What Patients Must Know About Venous Stasis Ulcer Treatment
What is an ulcer?
An ulcer is a wound that has not healed in more than four weeks. There are 2 main types of vascular ulcers: Ischemic/arterial ulcers and venous ulcers. A venous stasis ulcer is a wound that is not healing due to the pooling of blood flow in the legs. This backup of blood flow in the veins causes an increased outward pressure applied to the skin. This then erodes away at the skin surface leading to the wound which then becomes an ulcer.
In a vascular practice, part of our mission is to help prevent ulcers from occurring. However, many patients come to us after an open ulcer has occurred. At times, patients have even had ulcers for years before seeking treatment. A patient’s medical conditions can also affect wound healing.
The most common conditions to slow wound healing are diabetes, tobacco use, obesity, cardiovascular disease, and lymphedema. Therefore, the best ulcer treatment is a team approach between the patient and their healthcare providers.
Venous stasis ulcer treatment
The role of a vascular clinic in healing an ulcer is to help investigate the cause of the ulcer. This will consist of performing a detailed history and physical examination. Next, an ultrasound will be performed. Ultrasounds are extremely useful in diagnosing if an ulcer is not healing due to arterial disease or venous insufficiency. In the case of venous stasis ulcers, the ultrasound will map out any veins that are causing the wound to not heal. Next, treatment is initiated. An important first step to treatment is wearing compression stockings. In some cases of venous stasis ulcers, a type of compression called an Unna Boot is applied to the affected leg. This is a type of medicated compression wrap that is changed on a weekly basis and aids in ulcer healing.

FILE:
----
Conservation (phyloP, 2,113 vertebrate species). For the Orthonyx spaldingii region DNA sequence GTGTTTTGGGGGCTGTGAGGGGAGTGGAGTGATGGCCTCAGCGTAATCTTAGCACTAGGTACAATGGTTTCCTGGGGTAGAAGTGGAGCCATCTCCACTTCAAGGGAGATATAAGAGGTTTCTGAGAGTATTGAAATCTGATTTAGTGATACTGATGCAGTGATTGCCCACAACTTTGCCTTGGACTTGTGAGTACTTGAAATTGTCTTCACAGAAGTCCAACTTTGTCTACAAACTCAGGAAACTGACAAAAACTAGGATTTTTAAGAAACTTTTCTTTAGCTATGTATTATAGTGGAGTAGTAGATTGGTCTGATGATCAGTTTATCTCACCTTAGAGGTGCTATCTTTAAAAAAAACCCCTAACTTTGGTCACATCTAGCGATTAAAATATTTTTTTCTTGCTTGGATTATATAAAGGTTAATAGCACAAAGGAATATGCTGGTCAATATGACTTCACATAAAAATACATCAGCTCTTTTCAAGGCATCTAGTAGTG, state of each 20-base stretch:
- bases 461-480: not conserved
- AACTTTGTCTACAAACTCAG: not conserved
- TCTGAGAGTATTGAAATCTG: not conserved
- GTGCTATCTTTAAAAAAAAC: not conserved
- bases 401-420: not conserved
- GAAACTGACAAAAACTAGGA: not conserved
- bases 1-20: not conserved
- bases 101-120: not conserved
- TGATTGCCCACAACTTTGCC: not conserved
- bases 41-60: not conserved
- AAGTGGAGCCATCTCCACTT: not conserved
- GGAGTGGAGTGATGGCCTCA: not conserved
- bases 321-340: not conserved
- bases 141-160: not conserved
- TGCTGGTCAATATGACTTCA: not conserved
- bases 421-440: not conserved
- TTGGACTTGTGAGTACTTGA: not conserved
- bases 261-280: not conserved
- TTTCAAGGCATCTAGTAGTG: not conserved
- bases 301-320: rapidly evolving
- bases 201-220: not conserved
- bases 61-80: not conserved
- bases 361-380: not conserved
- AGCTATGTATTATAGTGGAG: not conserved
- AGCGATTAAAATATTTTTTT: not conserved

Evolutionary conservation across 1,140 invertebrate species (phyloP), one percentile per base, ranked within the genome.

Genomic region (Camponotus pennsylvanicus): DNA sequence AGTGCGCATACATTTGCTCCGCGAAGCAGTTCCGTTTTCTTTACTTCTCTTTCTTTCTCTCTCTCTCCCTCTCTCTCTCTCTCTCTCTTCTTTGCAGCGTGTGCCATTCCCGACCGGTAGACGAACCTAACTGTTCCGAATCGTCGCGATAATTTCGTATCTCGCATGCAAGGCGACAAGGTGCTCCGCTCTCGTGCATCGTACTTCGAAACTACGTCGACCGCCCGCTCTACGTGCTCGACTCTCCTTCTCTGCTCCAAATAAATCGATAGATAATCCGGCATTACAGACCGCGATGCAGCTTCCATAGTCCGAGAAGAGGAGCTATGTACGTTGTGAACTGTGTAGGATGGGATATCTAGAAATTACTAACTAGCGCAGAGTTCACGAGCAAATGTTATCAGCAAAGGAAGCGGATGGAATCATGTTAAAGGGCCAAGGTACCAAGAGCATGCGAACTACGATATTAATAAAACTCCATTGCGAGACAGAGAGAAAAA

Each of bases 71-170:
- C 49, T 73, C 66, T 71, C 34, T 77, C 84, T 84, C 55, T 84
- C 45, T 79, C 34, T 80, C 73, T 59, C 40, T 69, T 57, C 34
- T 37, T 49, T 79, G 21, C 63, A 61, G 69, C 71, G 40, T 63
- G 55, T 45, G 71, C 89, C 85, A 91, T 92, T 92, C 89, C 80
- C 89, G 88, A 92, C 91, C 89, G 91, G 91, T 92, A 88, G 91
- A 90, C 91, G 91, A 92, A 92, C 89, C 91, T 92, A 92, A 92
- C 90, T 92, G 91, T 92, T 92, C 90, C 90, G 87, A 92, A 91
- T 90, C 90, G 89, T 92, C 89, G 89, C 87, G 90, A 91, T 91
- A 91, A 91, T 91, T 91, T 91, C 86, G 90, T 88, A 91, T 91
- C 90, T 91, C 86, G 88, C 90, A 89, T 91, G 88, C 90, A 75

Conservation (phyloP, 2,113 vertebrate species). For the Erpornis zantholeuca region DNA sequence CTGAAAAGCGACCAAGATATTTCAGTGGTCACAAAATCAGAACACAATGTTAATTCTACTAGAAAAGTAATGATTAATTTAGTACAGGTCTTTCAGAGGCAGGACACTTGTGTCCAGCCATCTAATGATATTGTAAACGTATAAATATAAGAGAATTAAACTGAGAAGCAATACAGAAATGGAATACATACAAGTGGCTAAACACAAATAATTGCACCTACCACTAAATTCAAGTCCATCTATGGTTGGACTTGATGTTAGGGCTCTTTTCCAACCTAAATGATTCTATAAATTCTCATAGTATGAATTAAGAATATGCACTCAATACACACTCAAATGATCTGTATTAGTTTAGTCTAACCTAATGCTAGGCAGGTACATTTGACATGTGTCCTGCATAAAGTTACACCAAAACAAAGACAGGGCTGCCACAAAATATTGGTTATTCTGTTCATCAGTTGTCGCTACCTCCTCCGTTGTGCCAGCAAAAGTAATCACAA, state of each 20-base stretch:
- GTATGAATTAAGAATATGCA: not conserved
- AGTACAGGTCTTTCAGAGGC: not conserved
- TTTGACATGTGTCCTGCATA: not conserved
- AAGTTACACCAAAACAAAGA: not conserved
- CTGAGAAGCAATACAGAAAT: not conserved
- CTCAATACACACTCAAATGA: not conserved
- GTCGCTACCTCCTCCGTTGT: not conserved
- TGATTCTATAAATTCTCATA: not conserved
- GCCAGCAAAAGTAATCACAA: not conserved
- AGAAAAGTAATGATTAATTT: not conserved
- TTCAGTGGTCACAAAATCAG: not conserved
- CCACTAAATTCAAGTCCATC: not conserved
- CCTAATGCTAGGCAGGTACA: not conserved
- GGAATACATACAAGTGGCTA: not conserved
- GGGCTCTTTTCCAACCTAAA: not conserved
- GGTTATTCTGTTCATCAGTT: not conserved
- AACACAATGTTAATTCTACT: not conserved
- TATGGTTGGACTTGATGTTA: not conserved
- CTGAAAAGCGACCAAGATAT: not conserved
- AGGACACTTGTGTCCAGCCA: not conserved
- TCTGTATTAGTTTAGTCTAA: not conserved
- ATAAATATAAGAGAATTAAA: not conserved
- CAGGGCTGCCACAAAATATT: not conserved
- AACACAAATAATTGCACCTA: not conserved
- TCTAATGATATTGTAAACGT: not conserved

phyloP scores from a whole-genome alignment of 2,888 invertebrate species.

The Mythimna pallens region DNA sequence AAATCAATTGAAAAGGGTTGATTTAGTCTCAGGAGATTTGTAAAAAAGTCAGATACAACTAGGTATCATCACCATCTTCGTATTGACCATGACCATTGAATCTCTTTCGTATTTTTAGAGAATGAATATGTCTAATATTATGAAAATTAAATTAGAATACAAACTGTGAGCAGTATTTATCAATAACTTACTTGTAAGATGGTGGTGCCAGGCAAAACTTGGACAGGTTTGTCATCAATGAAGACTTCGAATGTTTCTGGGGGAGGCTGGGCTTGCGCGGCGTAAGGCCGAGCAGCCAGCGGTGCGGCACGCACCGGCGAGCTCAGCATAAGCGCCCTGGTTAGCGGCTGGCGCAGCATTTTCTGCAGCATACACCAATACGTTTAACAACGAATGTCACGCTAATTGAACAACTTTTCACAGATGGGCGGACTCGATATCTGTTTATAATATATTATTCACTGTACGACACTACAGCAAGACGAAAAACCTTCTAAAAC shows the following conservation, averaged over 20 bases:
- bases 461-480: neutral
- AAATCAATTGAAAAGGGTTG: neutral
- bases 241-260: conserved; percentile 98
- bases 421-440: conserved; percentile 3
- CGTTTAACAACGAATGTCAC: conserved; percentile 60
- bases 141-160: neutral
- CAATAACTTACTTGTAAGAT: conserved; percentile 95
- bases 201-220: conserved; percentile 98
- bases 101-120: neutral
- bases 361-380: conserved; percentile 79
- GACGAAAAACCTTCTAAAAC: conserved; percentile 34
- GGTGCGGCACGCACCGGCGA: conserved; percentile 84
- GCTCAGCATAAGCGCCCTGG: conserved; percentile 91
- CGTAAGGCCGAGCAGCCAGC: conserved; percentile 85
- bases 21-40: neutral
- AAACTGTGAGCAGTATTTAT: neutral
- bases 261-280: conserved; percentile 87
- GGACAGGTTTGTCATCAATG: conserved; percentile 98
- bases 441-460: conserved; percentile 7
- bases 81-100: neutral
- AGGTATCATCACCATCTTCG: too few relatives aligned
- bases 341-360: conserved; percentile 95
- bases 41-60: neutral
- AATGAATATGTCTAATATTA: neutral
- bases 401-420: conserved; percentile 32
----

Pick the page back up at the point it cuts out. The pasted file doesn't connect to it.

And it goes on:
Next, targeted vein treatment is initiated. This can consist of treatment for both superficial and deep veins. Superficial veins are the veins located close to the skin surface that cause superficial venous insufficiency. The treatment of these veins is minimally invasive with the treatment goal to close off any refluxing veins. Deep veins are treated in a procedure called a venogram. This is an outpatient procedure where the Common Iliac Vein is investigated and stented to help improve the blood flow leaving the leg. Both superficial and deep venous treatment aim to help blood return out of the leg to help the venous stasis ulcer to heal.
After the ulcer has healed, the skin is never as strong as it was prior to getting the wound. Therefore, it is important to continue to wear compression socks daily so that the wound does not return. It is also important to continue frequently scheduled check-ups with your vascular provider to help prevent an ulcer from reoccurring.
What to expect from CVM?
At the Center for Vascular Medicine, our mission is to help patients with their vascular diseases in a cost-effective and compassionate manner. We specialize in the diagnosis and treatment of venous and arterial diseases in the legs, feet, and pelvis. Our world-class providers are the most experienced in the specialty and work with patients to develop a treatment plan that is custom-tailored to their unique situation.
Typically, this process involves an initial consultation with a possible ultrasound scan at one of our facilities. After reviewing the results of your scan and obtaining a thorough medical history, our providers will discuss the results with you and help you decide on the next steps.
Call to schedule at (301) 486-4690 or fill out a request to consult form.